Long battered Detroit has suffered a new blow, with the release of the 2010 census showing its population shrunk by 25 per cent over the last decade, equivalent to one person leaving the city every 20 minutes.
Little more than half a century ago, the Motor City was the fifth largest in the country, behind New York, Chicago, Los Angeles and Philadelphia. Now, as home officially to only 713,777 souls – less than half the total in its heyday – Detroit barely scrapes into the top 20 of America's largest cities, behind such upstarts as San Jose, California and Columbus, Ohio. Among major US cities, only New Orleans showed a greater percentage decline, almost exclusively due to Hurricane Katrina in 2005.
The latest figures were a shock to city authorities, who had been expecting something closer to 800,000. Claiming that censuses frequently undercounted urban populations, Dave Bing, Detroit's mayor, announced a challenge to return – not least because a smaller city would mean less funding by the federal government.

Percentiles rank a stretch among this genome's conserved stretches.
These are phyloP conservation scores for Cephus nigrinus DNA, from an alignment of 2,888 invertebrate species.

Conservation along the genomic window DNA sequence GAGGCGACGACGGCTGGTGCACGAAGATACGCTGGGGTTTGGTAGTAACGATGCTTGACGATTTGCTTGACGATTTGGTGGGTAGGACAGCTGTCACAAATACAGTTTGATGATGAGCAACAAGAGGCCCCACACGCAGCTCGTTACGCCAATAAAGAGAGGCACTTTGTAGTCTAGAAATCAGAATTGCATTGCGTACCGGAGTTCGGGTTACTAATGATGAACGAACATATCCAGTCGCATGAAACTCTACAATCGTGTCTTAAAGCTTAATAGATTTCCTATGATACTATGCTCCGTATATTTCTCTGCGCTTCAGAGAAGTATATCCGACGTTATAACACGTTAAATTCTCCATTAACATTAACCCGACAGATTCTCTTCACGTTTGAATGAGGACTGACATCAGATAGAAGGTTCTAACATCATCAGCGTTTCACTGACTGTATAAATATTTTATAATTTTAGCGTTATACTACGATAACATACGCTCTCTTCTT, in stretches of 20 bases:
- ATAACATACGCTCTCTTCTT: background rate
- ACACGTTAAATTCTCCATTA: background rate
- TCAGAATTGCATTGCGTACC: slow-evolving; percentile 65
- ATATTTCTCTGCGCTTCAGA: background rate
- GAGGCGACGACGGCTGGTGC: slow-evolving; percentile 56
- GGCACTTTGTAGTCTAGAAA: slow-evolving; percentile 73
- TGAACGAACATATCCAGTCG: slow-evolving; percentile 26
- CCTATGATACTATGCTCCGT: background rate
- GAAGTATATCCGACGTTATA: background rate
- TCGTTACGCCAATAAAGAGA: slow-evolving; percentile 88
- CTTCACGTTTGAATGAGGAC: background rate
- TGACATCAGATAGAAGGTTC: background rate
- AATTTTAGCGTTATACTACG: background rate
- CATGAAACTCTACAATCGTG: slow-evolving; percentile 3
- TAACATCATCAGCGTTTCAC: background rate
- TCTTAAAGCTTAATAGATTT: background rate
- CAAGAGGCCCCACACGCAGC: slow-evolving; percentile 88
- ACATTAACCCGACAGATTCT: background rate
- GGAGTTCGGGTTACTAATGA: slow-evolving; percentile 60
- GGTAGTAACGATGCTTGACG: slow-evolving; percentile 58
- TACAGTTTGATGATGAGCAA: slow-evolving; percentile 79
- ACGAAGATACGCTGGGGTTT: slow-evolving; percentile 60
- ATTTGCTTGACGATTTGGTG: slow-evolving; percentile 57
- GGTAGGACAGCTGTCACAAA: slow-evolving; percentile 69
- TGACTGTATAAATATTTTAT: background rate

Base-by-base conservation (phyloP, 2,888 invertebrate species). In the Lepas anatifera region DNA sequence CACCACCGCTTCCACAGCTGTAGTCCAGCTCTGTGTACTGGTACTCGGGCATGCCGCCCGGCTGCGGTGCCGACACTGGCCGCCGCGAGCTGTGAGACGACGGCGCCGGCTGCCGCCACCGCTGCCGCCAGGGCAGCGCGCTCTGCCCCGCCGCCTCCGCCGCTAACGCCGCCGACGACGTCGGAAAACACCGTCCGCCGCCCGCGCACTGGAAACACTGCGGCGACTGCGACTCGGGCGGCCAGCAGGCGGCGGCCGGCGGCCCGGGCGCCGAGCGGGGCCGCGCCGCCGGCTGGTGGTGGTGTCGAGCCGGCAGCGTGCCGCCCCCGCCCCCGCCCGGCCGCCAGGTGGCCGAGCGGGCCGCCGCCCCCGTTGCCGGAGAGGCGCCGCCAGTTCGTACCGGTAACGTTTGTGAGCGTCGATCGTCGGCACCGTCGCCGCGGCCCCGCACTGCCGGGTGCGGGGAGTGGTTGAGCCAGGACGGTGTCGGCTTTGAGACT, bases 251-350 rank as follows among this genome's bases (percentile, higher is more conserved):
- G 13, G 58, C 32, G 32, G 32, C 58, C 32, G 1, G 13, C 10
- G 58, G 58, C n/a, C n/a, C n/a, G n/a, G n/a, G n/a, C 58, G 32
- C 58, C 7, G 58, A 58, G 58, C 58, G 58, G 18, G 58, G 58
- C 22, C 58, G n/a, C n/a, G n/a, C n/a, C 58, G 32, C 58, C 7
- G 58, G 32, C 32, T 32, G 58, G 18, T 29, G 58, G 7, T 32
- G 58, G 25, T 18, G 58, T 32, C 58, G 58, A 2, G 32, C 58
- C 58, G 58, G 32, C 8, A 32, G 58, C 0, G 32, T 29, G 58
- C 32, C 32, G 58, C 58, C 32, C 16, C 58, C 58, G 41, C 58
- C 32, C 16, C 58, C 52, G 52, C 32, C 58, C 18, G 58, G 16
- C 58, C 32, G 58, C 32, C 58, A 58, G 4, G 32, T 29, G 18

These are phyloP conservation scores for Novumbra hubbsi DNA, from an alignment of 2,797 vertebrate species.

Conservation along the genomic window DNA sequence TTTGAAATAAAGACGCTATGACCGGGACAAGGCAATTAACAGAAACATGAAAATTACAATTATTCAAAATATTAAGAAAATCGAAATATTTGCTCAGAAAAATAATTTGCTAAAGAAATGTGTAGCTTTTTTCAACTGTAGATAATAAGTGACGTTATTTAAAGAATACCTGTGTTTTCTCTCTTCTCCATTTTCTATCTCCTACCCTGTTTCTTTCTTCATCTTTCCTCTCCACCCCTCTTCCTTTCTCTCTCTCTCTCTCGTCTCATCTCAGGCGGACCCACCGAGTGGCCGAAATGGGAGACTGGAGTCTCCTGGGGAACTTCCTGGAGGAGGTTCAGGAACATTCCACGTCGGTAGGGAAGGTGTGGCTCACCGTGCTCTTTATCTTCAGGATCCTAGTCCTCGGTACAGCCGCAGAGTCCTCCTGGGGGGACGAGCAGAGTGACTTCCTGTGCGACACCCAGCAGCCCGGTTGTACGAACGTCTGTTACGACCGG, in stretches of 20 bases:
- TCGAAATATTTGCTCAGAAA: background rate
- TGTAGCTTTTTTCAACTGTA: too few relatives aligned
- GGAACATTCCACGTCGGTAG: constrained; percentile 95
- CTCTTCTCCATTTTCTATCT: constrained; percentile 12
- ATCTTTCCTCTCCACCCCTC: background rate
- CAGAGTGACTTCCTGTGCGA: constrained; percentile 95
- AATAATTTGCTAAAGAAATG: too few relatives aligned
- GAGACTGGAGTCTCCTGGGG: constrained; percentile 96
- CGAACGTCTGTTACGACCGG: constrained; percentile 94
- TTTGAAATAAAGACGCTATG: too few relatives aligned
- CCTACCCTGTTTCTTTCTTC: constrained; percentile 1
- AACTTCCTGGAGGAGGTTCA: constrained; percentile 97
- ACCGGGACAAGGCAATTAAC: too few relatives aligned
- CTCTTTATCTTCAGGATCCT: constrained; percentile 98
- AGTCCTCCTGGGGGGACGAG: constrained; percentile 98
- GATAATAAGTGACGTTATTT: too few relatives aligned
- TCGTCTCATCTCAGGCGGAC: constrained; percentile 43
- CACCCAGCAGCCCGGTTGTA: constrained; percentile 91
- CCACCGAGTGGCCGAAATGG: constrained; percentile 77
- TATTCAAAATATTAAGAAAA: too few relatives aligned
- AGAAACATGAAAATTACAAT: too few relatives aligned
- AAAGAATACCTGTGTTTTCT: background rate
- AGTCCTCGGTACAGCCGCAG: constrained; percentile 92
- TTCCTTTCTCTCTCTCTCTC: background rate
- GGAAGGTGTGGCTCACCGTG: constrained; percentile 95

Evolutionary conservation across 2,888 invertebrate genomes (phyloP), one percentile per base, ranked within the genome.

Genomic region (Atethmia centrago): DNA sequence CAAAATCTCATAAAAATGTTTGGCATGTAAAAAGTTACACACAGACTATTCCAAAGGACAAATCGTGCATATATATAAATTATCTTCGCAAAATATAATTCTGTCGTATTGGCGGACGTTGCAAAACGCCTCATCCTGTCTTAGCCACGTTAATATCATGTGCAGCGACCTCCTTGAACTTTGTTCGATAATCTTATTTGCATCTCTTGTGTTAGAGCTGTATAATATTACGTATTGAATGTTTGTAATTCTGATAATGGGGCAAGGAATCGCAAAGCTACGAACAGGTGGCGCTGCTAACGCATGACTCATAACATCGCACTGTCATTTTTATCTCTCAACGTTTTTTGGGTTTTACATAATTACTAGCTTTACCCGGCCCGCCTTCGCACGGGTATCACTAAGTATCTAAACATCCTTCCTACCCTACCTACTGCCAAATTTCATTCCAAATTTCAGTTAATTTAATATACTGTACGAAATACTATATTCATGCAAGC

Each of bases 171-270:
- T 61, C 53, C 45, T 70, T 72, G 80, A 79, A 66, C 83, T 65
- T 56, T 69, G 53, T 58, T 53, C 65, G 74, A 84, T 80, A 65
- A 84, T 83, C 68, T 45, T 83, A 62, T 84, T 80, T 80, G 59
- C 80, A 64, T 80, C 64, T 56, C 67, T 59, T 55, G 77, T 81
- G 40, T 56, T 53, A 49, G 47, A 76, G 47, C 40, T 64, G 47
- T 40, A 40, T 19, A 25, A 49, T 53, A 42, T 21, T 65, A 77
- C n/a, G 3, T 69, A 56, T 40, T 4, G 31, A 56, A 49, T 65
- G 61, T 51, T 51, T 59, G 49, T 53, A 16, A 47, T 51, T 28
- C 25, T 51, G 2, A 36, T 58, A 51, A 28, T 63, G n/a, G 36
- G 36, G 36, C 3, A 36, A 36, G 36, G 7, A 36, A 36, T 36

Even so, the decline confirms the city's woes: the crisis of the car industry and the loss of manufacturing jobs that depended on it, an inexorable decline in inner city schools, police and other services.
Vast swathes of the eastern part of the city lie abandoned, gradually reverting to nature like a modern-day industrial Pompeii. Last year, Mr Bing released a report proposing that sections of Detroit be returned to farmland and open space. If the plan goes ahead, it would amount to, according an expert, "the first organised and orderly deconstruction of a major American city."